Urethane use in Golf
Titleist Pro V1 balls interview
Titleist golf ball product & marketing manager Jonathan Dowdell talks to GolfMagic
Following the launch of the new Titleist Pro V1 balls, GolfMagic caught up with Titleist’s golf ball product and marketing manager Jonathan Dowdell to discuss the new models.
So Jonathan, what is new about the Titleist Pro V1 and Pro V1x for 2015?
The one area we conducted research on was short game performance and how much that meant to our players on the worldwide Tour and our consumers. We found the one thing that everyone wanted a little bit more of, without sacrificing anything else, was short game control.
So what we have done to the new 2015 Pro V1 balls is deliver more short game spin and control from the half wedge shot in, as well as provide softer feel through a new softer thermoset urethane elastomer cover. That’s the only thing we’ve changed in terms of construction.
We’ve been able to keep the ball extremely durable through the paint and cover system we applied two years ago, so the balls are still as durable despite the softer urethane change. Some of the Tour pros who have been using them a couple of months now, have not noticed a lack in durability.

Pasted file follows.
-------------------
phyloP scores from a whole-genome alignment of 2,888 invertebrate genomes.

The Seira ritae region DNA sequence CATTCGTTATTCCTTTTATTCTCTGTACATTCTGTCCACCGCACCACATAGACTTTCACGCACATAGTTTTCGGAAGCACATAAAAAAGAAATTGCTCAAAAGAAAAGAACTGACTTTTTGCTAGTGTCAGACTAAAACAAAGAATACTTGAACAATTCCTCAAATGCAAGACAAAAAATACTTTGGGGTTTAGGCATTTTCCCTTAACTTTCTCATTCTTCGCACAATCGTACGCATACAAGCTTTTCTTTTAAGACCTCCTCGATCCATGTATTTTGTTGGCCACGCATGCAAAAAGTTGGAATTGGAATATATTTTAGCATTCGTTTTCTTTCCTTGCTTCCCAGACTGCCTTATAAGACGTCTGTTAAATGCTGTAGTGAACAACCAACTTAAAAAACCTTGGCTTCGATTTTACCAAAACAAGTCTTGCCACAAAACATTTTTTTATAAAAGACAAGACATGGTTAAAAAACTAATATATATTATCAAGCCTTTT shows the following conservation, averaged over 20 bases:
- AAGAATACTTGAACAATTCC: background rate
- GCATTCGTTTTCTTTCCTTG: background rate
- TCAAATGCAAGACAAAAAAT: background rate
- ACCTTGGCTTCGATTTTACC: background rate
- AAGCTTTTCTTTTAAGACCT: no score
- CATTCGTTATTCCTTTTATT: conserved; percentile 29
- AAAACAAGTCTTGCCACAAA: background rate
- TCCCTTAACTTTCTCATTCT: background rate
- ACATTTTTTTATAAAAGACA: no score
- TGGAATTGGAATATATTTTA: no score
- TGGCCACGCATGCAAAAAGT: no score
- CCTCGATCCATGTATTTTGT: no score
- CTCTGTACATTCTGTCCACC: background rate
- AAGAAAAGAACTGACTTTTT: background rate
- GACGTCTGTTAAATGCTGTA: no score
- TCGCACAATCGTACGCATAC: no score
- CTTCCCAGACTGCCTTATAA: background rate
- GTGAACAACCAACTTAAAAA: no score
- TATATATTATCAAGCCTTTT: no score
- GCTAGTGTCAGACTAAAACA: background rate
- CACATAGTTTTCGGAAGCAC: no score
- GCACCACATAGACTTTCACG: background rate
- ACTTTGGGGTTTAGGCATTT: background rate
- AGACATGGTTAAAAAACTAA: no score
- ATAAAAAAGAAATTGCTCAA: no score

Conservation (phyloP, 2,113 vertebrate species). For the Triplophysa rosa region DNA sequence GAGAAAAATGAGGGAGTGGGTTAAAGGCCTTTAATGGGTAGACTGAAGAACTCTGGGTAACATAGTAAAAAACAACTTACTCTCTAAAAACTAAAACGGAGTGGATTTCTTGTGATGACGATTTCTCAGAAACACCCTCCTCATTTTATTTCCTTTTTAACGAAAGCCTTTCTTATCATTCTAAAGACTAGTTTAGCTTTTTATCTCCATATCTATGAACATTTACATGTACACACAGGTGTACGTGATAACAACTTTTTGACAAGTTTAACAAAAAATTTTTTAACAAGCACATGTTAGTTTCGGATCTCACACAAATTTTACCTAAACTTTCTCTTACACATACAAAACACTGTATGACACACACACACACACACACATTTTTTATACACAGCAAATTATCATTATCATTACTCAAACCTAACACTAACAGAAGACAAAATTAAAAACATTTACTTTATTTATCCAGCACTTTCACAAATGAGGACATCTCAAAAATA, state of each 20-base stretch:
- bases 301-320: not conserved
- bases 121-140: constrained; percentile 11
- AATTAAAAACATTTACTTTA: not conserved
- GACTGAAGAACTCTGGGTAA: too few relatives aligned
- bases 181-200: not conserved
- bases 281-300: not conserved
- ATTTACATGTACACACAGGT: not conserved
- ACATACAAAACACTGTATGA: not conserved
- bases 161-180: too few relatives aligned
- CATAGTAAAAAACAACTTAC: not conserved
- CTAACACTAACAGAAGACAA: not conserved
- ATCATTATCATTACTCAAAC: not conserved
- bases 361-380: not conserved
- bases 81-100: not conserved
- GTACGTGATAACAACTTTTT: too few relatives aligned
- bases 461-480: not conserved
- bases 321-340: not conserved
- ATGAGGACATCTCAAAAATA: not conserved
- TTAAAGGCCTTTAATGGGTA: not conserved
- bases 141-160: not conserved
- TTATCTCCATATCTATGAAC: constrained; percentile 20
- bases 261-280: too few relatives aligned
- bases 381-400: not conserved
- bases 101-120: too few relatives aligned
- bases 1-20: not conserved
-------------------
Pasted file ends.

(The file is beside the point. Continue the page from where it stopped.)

What makes Titleist’s new ‘thermoset’ urethane different from others in the golf ball market?
From all the research we do in our labs, there are two distinct ways at the moment that urethane is applied to a golf ball. We own one way of doing it, and really all competitors fall into another bracket. From what we’ve found is that all our competitors are using an off-the-shelf version of urethane that comes in a pellet form and is bought from a third party vendor. It’s also melted down and injection-moulded around the golf ball, so it’s not their own urethane and essentially they aren’t able to control it as well as we are. Not all urethanes are the same.
In contrast, our urethane is very, very different. It is a liquid urethane – used for both Pro V1 and Pro V1x – created by a chemical reaction that takes place during the casting process. It’s a ‘thermoset’ process, where it is wet when poured into the mould. Essentially, the cover, once heated and formed, will not re-melt. As we own this process, we can control the properties of urethane better than our competitors can because of it being a wet urethane, all the components that go into making that specific urethane, we can control. It’s very unique, something we own and is protected by a patent. It is a process that makes us the market leader.